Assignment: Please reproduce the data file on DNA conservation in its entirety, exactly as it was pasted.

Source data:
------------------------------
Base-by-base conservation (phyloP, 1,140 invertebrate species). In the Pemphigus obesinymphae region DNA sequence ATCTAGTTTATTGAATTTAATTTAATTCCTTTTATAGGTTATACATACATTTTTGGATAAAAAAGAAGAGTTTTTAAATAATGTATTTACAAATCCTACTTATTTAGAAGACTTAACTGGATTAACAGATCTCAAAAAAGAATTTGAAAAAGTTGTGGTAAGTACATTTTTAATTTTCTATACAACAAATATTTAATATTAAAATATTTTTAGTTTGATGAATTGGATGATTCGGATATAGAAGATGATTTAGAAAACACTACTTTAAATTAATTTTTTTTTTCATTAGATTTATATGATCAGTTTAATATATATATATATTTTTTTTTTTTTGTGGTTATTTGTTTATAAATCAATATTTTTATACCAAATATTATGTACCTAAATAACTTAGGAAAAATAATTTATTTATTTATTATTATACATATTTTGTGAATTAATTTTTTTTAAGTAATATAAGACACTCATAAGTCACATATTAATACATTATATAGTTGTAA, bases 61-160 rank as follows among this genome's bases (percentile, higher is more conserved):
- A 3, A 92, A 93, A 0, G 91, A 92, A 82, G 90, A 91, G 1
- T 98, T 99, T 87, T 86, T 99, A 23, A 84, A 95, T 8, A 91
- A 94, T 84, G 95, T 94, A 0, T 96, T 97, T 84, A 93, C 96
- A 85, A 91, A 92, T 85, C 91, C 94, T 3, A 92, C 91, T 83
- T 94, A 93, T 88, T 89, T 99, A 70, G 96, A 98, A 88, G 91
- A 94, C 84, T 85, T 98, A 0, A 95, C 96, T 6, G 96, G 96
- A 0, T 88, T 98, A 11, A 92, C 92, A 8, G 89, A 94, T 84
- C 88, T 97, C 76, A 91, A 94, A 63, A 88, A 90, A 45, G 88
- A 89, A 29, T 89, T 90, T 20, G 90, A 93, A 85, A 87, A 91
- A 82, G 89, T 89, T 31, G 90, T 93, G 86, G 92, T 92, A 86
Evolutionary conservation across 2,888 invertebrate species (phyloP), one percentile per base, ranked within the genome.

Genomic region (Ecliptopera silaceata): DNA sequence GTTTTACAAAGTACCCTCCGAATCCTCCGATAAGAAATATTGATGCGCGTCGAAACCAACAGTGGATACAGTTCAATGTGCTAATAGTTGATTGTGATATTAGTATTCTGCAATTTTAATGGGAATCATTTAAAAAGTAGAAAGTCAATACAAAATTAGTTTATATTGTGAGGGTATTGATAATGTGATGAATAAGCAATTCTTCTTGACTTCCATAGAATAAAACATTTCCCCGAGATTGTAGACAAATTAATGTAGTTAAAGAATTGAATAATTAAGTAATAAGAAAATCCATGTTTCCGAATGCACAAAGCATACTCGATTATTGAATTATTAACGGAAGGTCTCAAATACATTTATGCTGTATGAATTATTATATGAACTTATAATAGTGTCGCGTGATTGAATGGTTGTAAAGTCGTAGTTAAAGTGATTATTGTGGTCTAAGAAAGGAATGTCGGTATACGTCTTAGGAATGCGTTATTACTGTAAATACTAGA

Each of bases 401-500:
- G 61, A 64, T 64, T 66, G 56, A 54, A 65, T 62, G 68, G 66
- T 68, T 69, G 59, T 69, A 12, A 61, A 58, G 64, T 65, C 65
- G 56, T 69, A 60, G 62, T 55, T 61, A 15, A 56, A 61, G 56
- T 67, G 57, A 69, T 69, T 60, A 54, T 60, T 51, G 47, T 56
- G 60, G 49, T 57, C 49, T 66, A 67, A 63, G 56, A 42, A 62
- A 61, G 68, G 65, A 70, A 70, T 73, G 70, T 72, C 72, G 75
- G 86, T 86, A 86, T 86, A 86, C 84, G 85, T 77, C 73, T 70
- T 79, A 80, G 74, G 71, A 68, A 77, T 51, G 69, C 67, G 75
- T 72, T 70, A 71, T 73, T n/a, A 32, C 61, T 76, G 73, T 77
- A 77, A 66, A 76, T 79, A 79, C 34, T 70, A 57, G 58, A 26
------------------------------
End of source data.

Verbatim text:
Base-by-base conservation (phyloP, 1,140 invertebrate species). In the Pemphigus obesinymphae region DNA sequence ATCTAGTTTATTGAATTTAATTTAATTCCTTTTATAGGTTATACATACATTTTTGGATAAAAAAGAAGAGTTTTTAAATAATGTATTTACAAATCCTACTTATTTAGAAGACTTAACTGGATTAACAGATCTCAAAAAAGAATTTGAAAAAGTTGTGGTAAGTACATTTTTAATTTTCTATACAACAAATATTTAATATTAAAATATTTTTAGTTTGATGAATTGGATGATTCGGATATAGAAGATGATTTAGAAAACACTACTTTAAATTAATTTTTTTTTTCATTAGATTTATATGATCAGTTTAATATATATATATATTTTTTTTTTTTTGTGGTTATTTGTTTATAAATCAATATTTTTATACCAAATATTATGTACCTAAATAACTTAGGAAAAATAATTTATTTATTTATTATTATACATATTTTGTGAATTAATTTTTTTTAAGTAATATAAGACACTCATAAGTCACATATTAATACATTATATAGTTGTAA, bases 61-160 rank as follows among this genome's bases (percentile, higher is more conserved):
- A 3, A 92, A 93, A 0, G 91, A 92, A 82, G 90, A 91, G 1
- T 98, T 99, T 87, T 86, T 99, A 23, A 84, A 95, T 8, A 91
- A 94, T 84, G 95, T 94, A 0, T 96, T 97, T 84, A 93, C 96
- A 85, A 91, A 92, T 85, C 91, C 94, T 3, A 92, C 91, T 83
- T 94, A 93, T 88, T 89, T 99, A 70, G 96, A 98, A 88, G 91
- A 94, C 84, T 85, T 98, A 0, A 95, C 96, T 6, G 96, G 96
- A 0, T 88, T 98, A 11, A 92, C 92, A 8, G 89, A 94, T 84
- C 88, T 97, C 76, A 91, A 94, A 63, A 88, A 90, A 45, G 88
- A 89, A 29, T 89, T 90, T 20, G 90, A 93, A 85, A 87, A 91
- A 82, G 89, T 89, T 31, G 90, T 93, G 86, G 92, T 92, A 86
Evolutionary conservation across 2,888 invertebrate species (phyloP), one percentile per base, ranked within the genome.

Genomic region (Ecliptopera silaceata): DNA sequence GTTTTACAAAGTACCCTCCGAATCCTCCGATAAGAAATATTGATGCGCGTCGAAACCAACAGTGGATACAGTTCAATGTGCTAATAGTTGATTGTGATATTAGTATTCTGCAATTTTAATGGGAATCATTTAAAAAGTAGAAAGTCAATACAAAATTAGTTTATATTGTGAGGGTATTGATAATGTGATGAATAAGCAATTCTTCTTGACTTCCATAGAATAAAACATTTCCCCGAGATTGTAGACAAATTAATGTAGTTAAAGAATTGAATAATTAAGTAATAAGAAAATCCATGTTTCCGAATGCACAAAGCATACTCGATTATTGAATTATTAACGGAAGGTCTCAAATACATTTATGCTGTATGAATTATTATATGAACTTATAATAGTGTCGCGTGATTGAATGGTTGTAAAGTCGTAGTTAAAGTGATTATTGTGGTCTAAGAAAGGAATGTCGGTATACGTCTTAGGAATGCGTTATTACTGTAAATACTAGA

Each of bases 401-500:
- G 61, A 64, T 64, T 66, G 56, A 54, A 65, T 62, G 68, G 66
- T 68, T 69, G 59, T 69, A 12, A 61, A 58, G 64, T 65, C 65
- G 56, T 69, A 60, G 62, T 55, T 61, A 15, A 56, A 61, G 56
- T 67, G 57, A 69, T 69, T 60, A 54, T 60, T 51, G 47, T 56
- G 60, G 49, T 57, C 49, T 66, A 67, A 63, G 56, A 42, A 62
- A 61, G 68, G 65, A 70, A 70, T 73, G 70, T 72, C 72, G 75
- G 86, T 86, A 86, T 86, A 86, C 84, G 85, T 77, C 73, T 70
- T 79, A 80, G 74, G 71, A 68, A 77, T 51, G 69, C 67, G 75
- T 72, T 70, A 71, T 73, T n/a, A 32, C 61, T 76, G 73, T 77
- A 77, A 66, A 76, T 79, A 79, C 34, T 70, A 57, G 58, A 26